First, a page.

It happens everyday. Employees are let go for poor performance or lack of work. After the decision to terminate has been made, employers must consider whether to offer the employee additional pay or benefits in exchange for a release by the employee of all claims he or she may have against the employer.
A separation and release agreement is simply the contract used to document the understandings reached by the parties. In addition to the severance payment and release, the employer might agree to provide a neutral reference or outplacement services for the employee. The agreement might also contain an agreement by the employee avoid working for a competitor for a period of time.
When should an employer consider a separation and release agreement? The following situations are typical:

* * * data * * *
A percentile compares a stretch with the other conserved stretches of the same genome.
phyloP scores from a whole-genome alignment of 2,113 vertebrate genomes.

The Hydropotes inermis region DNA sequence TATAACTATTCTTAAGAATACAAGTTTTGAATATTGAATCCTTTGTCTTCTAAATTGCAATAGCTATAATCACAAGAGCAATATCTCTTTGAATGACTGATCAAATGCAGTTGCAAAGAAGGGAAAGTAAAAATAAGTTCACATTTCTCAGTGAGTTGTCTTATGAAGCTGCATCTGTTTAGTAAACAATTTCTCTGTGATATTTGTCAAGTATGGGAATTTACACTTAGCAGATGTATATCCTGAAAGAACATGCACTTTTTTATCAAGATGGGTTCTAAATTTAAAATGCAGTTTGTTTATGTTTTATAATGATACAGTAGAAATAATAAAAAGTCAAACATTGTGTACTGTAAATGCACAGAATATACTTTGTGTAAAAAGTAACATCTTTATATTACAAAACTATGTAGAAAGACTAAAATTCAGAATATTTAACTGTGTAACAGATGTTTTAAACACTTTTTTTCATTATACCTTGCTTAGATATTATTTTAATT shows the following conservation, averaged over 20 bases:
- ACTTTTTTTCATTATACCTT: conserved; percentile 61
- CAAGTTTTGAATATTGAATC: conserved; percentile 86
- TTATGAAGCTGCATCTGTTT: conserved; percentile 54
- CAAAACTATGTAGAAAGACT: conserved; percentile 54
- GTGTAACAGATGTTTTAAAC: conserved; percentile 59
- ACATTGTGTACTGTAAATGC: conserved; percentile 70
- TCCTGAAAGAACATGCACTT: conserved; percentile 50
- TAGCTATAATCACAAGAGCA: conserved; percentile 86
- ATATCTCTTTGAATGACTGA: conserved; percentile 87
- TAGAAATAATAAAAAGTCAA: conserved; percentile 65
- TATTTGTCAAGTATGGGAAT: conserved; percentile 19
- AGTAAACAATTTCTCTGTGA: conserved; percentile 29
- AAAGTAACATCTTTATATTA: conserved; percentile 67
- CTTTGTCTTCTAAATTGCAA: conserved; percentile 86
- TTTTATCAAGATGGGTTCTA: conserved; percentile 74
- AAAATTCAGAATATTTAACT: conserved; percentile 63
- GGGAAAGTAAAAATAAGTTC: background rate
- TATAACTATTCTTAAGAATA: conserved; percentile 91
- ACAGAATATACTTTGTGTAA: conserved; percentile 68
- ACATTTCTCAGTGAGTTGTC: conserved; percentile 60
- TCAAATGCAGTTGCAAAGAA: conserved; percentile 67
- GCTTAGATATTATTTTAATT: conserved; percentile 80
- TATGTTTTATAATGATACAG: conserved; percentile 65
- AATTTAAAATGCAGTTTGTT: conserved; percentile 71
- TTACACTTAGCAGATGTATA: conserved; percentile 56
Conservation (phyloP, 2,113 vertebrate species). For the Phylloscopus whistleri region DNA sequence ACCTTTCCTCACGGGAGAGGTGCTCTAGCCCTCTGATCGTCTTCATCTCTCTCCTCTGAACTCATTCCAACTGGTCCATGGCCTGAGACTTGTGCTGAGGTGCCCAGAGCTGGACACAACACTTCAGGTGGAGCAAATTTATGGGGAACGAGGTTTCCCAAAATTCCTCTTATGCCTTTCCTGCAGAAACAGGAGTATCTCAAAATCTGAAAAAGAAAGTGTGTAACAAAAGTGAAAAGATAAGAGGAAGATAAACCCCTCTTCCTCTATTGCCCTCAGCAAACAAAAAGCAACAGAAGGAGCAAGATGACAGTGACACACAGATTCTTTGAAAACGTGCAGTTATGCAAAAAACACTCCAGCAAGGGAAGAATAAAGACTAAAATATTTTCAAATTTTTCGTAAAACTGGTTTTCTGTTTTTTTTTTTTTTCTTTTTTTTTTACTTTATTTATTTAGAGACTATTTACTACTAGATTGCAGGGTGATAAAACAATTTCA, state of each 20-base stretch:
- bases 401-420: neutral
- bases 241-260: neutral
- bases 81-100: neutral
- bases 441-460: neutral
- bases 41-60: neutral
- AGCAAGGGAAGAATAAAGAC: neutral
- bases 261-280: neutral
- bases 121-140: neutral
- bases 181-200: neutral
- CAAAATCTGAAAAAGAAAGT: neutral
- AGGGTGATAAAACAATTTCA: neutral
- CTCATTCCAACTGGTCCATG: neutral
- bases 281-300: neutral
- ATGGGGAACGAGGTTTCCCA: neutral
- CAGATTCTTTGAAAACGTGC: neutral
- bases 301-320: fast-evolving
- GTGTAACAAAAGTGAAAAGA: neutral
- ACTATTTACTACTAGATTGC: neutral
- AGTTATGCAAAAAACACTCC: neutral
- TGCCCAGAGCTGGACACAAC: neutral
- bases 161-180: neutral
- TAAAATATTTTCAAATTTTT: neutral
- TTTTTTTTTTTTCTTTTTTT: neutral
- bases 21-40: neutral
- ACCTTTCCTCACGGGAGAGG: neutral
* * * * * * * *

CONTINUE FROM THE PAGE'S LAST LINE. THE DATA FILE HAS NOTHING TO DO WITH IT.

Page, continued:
· A termination in which the employee has already asserted a claim against the employer;
· A termination in which the employer is concerned that the employer will likely assert a claim;
· A termination in which the employer is willing to provide extra pay or benefits above what the employer would normally be entitled in exchange for a waiver of claims.
Although a waiver of claims is very desirable, employers should consider the possible consequences of asking for such a waiver, particularly if the severance payment is going to be small. By asking for the waiver, the employer may suggest to the employee – for the first time — that he or she actually has a claim.